Bruce Schneier’s blog entry: Towards an Information Operations Kill Chain led me down a rabbit hole of reading during the past couple of days. The concept of a kill chain is not new to me, as it’s a great model for understanding the steps between discovering a goal and then achieving it. However, the application of it to a disinformation campaign was something new to me.

His piece focuses on the USSR’s Operation INFEKTION, which was a 1980’s disinformation campaign against the USA, spreading the rumor that the USA engineered and spread the HIV virus. I have heard the rumor that this happened as a deliberate attempt to eradicate black people in this country, but I had no idea that this conspiracy theory was born in the USSR’s government.

Schneier’s piece does focus on the “kill chain” that was used by the architects of KGB disinformation:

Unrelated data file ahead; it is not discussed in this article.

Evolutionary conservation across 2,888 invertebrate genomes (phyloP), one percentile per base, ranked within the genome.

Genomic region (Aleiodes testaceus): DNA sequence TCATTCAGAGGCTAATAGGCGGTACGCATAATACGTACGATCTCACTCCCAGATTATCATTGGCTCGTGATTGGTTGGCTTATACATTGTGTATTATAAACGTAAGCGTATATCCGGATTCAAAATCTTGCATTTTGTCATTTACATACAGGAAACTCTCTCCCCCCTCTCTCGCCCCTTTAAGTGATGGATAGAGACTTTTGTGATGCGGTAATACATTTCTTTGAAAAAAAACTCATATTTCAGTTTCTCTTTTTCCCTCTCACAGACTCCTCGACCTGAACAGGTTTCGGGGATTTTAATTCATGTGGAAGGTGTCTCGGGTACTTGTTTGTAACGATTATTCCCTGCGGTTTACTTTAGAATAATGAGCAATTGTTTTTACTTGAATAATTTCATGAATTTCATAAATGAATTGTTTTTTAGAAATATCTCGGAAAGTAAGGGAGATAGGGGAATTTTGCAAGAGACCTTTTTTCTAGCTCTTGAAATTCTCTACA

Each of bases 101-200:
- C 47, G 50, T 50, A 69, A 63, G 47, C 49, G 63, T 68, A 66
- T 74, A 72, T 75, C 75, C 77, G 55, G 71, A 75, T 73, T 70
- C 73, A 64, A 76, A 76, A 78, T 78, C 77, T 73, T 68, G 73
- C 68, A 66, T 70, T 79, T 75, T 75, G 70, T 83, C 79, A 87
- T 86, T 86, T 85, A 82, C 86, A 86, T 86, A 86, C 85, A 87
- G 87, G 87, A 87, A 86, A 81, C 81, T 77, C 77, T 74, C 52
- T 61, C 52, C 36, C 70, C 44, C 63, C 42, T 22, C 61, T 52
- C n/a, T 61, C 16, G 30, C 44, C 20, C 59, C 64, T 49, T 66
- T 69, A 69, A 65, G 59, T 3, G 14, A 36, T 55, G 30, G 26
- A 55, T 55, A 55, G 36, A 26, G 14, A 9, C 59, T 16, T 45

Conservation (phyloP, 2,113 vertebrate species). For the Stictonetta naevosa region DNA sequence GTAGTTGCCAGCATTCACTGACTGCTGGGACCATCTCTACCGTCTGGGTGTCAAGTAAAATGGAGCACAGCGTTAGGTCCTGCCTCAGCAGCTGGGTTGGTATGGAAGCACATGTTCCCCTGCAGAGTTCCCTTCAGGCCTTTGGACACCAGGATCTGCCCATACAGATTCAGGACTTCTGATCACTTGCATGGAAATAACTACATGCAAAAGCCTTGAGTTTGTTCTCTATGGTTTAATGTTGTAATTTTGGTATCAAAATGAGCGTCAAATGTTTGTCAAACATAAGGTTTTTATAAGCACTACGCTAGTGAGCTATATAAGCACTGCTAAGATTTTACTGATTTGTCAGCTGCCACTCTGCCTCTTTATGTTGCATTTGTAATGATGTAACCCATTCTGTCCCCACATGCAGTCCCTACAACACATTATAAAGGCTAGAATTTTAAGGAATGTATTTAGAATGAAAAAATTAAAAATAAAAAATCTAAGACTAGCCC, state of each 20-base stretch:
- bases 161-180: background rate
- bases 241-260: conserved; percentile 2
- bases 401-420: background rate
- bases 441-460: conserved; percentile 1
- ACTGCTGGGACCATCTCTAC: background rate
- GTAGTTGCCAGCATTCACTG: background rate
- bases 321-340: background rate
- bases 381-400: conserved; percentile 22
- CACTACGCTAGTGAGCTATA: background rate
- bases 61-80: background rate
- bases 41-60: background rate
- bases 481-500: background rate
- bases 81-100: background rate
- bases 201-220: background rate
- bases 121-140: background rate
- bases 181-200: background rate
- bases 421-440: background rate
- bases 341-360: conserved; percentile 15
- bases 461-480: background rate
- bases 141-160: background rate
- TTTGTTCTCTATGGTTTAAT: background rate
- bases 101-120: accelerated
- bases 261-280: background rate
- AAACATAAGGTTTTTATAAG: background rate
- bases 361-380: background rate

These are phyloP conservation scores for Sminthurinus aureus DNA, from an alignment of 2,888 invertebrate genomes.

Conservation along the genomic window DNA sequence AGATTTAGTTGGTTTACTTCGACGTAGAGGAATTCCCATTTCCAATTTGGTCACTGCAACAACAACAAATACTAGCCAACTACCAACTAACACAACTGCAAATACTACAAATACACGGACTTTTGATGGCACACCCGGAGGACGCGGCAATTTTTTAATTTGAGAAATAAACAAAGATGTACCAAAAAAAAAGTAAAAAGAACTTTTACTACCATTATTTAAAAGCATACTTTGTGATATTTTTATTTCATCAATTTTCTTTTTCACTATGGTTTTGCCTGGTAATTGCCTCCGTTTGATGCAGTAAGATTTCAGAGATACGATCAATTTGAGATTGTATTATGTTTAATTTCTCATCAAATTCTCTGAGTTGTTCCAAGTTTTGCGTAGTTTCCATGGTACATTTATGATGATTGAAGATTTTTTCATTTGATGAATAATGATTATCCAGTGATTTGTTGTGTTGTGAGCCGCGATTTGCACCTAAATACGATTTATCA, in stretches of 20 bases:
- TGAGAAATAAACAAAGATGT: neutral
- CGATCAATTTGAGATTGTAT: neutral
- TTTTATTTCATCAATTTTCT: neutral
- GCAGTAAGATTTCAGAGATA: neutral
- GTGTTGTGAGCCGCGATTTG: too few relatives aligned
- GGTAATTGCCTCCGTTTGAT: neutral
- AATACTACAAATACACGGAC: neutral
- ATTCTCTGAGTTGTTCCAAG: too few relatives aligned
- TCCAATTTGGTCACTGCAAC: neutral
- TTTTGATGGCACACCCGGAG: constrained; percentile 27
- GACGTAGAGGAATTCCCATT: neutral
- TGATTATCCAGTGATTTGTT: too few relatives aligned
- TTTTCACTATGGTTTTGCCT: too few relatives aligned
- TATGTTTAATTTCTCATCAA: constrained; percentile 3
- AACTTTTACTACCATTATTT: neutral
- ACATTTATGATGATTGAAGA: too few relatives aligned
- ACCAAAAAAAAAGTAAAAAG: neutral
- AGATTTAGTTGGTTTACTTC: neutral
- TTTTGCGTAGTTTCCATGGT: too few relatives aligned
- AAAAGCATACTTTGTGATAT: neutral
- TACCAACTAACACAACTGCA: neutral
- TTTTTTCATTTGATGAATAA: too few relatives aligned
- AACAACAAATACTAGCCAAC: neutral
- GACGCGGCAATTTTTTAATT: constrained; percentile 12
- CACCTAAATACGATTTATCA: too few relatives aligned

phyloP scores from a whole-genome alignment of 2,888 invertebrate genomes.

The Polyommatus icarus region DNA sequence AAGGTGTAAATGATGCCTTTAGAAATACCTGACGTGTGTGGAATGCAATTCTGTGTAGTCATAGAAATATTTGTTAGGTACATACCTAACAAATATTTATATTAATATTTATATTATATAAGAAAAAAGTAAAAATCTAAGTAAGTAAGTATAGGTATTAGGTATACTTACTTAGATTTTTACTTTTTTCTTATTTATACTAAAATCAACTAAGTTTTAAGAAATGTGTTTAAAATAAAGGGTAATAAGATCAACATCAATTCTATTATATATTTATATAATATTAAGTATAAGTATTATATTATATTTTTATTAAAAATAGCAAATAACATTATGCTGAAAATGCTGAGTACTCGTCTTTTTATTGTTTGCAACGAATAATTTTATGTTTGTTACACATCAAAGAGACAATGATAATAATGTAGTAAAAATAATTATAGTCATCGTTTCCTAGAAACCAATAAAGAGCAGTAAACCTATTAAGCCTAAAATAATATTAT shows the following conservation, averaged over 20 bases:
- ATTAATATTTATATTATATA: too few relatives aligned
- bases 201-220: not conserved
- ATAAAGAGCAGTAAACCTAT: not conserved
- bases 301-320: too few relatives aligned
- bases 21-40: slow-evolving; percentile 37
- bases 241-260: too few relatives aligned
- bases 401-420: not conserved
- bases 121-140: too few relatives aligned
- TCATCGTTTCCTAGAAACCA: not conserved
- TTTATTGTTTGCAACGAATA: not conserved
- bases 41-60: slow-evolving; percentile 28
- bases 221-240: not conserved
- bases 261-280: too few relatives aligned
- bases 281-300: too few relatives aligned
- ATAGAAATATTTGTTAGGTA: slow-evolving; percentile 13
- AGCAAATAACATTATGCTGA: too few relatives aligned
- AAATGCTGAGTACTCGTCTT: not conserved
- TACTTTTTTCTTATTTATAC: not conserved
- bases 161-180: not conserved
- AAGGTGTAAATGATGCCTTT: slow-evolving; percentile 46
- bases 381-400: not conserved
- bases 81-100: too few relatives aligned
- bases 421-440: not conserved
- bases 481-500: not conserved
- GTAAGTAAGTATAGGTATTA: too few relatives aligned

1. Look for cracks in target societies.
  2. Create a big lie.
  3. Wrap that lie around a kernel of truth.
  4. Conceal your hand.
  5. Find yourself a ‘useful idiot’.
  6. When truth is uncovered – deny everything.
  7. Play the long game.

Using this intellectual framework for understanding misinformation campaigns, it is much easier to conceptualize how Russian interference in the 2016 USA elections were executed, and how they continue.

Because the cost of enacting disinformation campaigns online is so low, the ROI on them is enormous. Russia destabilizing democratic countries can only benefit Russia. It is par for the course for government and our democracy must increase its ability to discern external attempts to divide us with lies. And the corporate entities, namely Facebook and Twitter in addition to others, must have legal requirements imposed on them to ensure that they do not keep the cost of using their platform for disinformation as low as it is.